FEMISE conférence annuelle à Barcelone – Séance plénière 4 – Résumé

Séance plénière 4 – Vers une région euro-méditerranéenne orientée vers la jeunesse : politiques visant à stimuler la formation, l’entrepreneuriat et l’innovation

The Euro-Mediterranean region is home to the youngest population in the world. While youth can be among the most vulnerable, they are also the most creative and innovative and they aspire for a better future for their region. They deserve to be the main beneficiaries of a deepened regional integration with better education, job, and mobility opportunities. Unleashing the potential of the Mediterranean youth can only be achieved by providing them with the needed support in terms of training, access to finance, as well as the tools and knowledge to develop their entrepreneurship activities in innovative and sustainable sectors.


  • Majdi Hassen, Executive Director, The Arab Institute of Business Leaders (IACE), states that public policies in southern Mediterranean countries should involve young people and be oriented to stimulate training, entrepreneurship and innovation..


  • Giuseppe Provenzano, Project Manager, Higher Education and Research Division at the Union for the Mediterranean (UfM), asks this question: how can Mediterranean youth be empowered with the knowledge and skills necessary to access labor markets and achieve the green transition? The region has a young and growing population which constitutes an under-utilized asset. As Mr. Giuseppe states, in the Euro-Mediterranean region, we have more than 30 million university students. It is also predicted that, by 2030, we will see enrolment rates at universities, higher education institutions and research centers increase by 40%. Young people hold the key to the future and are the leaders of tomorrow. However, they do not have all the necessary tools to change their countries, create new economies and open new startups. This is why it is necessary to further link education to the labor market in order to provide them with the skills they need, adopting the triple or quadruple helix model of innovation, in which all actors, namely government, academia, civil society, and the private sector are involved, can provide a structural approach to resolve the unemployment problem and update study programs for the green transition.


  • Afef Ajengui, Senior Program Manager at the Tunisia Foundation for Development, states that the Mediterranean region has the highest unemployment rate in the world at over 29% and the MENA region has the highest unemployment rate for 25 years. In Tunisia, 30% of higher education graduates are unemployed due to two main factors: an economic model that has failed to generate the skilled jobs needed for a balanced labor market and the mismatch between qualifications of graduates and the needs of businesses. Many countries in the region are now focusing on developing more and more entrepreneurial ecosystems within their strategies and within their communities. Innovative sectors are essential to foster economic growth and sustainability. As Afef points out, it is important to better promote youth entrepreneurship through education and training while providing them with the necessary financial assistance, to facilitate the implementation of accelerators and incubators in the green sector and to advocate in favor of policies that ease the regulatory burden on startups and simplify business registration. It is also necessary to encourage public-private partnerships to create joint initiatives that support youth entrepreneurship and promote success stories.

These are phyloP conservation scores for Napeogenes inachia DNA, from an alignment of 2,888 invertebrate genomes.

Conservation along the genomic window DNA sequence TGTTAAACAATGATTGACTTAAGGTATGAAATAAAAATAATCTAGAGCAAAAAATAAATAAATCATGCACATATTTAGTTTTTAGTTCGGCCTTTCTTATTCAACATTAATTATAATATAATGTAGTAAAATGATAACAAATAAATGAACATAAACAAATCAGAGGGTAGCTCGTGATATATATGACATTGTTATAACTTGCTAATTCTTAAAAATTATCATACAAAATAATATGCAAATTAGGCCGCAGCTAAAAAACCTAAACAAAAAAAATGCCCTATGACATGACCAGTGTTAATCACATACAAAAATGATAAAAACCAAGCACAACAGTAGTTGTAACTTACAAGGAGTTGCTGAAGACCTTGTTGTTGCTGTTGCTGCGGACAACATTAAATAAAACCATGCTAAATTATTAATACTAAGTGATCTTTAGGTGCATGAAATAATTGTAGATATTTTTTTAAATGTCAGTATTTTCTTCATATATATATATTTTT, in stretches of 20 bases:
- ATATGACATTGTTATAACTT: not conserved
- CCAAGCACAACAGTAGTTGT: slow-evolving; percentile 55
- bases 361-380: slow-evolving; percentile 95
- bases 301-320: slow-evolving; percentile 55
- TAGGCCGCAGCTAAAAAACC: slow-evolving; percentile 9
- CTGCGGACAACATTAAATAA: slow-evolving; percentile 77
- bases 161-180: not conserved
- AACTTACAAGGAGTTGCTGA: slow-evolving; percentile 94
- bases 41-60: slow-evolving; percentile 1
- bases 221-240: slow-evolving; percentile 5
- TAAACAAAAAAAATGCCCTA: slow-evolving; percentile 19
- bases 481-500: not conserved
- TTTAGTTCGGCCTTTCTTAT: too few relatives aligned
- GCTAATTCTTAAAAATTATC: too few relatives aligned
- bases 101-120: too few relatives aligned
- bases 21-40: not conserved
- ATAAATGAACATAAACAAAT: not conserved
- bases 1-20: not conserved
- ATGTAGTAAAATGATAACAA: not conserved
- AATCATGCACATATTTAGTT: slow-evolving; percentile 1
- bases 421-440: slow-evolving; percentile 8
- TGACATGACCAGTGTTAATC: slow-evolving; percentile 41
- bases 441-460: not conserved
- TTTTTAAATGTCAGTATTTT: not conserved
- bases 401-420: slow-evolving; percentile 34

• Houssam El Hajj, Instructor at the General Directorate of Vocational Education and Training in Lebanon, states that the Euro-Mediterranean region has immense potential for growth and development and it is essential to fully exploit this potential by empowering young people who constitute a significant part of the population. There is a big social stigma that technical and vocational education is normal for those who fail in the regular education. However, some people are more technically qualified than academically. Most vocational or technical education graduates are competent, qualified and find employment more easily. Our role is to give them adequate education and training that truly meets the needs of the market.      It is essential to promote cross-border collaboration to support young people and empower women and minorities to combat social stigma.


  • Ghaleb Hijazi, General manager at Business Development Center, states that Jordan has taken great steps in promoting entrepreneurship by launching the Economic Modernization Vision whose most important drivers are entrepreneurship and innovation with a focus on digitalization. As Mr. Ghaleb points out,  there is a need to bridge the gap between the education system and market needs by building the capacity of young entrepreneurs, including women, who want to start their own businesses. It is also necessary to strengthen policies such as the National Youth Policy in Jordan by improving and developing a good network between young entrepreneurs in Jordan and from different countries.

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